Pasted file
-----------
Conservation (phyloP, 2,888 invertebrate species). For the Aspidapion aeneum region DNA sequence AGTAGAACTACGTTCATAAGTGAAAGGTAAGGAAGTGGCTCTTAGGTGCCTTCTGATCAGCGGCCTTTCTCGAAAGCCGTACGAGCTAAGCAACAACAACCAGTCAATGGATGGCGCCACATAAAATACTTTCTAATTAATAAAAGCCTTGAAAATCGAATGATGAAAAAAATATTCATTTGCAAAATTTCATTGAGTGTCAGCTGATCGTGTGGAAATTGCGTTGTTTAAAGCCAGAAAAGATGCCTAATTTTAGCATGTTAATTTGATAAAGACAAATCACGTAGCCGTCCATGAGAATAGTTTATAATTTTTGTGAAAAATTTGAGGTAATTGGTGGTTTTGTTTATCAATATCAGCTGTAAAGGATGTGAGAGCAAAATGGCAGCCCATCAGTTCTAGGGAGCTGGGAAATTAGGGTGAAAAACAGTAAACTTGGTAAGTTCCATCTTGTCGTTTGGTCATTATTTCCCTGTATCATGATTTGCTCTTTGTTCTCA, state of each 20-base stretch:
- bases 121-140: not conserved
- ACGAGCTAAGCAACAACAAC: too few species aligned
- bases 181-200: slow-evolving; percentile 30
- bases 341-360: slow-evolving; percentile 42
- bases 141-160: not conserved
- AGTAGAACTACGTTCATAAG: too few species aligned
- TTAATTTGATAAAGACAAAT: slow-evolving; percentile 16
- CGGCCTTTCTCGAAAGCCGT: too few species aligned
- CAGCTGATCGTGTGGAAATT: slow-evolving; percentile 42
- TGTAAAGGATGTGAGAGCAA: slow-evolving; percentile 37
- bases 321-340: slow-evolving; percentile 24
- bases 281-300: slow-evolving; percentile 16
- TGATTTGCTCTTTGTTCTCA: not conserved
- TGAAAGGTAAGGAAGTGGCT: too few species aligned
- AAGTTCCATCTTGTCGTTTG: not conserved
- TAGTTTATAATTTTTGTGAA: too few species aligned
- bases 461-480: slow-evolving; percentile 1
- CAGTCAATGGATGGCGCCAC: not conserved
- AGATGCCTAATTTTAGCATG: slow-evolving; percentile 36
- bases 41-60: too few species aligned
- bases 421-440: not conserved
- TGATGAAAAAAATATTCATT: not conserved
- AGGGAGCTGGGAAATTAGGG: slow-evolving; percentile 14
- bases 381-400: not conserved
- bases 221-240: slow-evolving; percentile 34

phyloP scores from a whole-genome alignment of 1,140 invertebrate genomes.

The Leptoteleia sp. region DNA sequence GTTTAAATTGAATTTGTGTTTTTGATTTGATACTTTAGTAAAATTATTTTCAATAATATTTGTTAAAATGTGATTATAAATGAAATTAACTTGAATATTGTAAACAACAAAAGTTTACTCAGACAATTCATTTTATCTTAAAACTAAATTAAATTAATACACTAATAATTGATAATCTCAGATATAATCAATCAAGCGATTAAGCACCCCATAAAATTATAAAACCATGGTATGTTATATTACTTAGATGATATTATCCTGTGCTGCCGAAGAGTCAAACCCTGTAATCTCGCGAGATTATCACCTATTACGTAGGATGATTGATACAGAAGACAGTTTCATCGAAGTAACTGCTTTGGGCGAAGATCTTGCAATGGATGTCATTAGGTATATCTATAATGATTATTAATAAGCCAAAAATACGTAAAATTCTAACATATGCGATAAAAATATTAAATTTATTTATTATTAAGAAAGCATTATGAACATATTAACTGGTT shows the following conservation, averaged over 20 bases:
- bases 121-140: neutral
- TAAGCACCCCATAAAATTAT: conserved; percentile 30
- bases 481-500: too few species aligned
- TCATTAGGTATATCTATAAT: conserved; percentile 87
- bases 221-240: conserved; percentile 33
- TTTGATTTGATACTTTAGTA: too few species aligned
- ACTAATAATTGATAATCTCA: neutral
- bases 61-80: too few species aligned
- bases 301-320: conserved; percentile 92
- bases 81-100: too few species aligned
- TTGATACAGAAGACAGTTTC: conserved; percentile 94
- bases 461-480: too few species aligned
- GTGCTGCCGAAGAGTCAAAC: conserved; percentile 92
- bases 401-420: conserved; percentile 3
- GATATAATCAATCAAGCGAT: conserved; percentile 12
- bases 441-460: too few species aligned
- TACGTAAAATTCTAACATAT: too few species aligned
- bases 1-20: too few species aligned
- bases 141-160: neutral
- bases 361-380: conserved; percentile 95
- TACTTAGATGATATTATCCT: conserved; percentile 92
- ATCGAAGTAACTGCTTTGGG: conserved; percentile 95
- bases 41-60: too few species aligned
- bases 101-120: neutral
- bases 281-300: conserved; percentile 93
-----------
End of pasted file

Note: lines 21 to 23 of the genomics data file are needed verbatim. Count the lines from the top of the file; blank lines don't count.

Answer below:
- bases 41-60: too few species aligned
- bases 421-440: not conserved
- TGATGAAAAAAATATTCATT: not conserved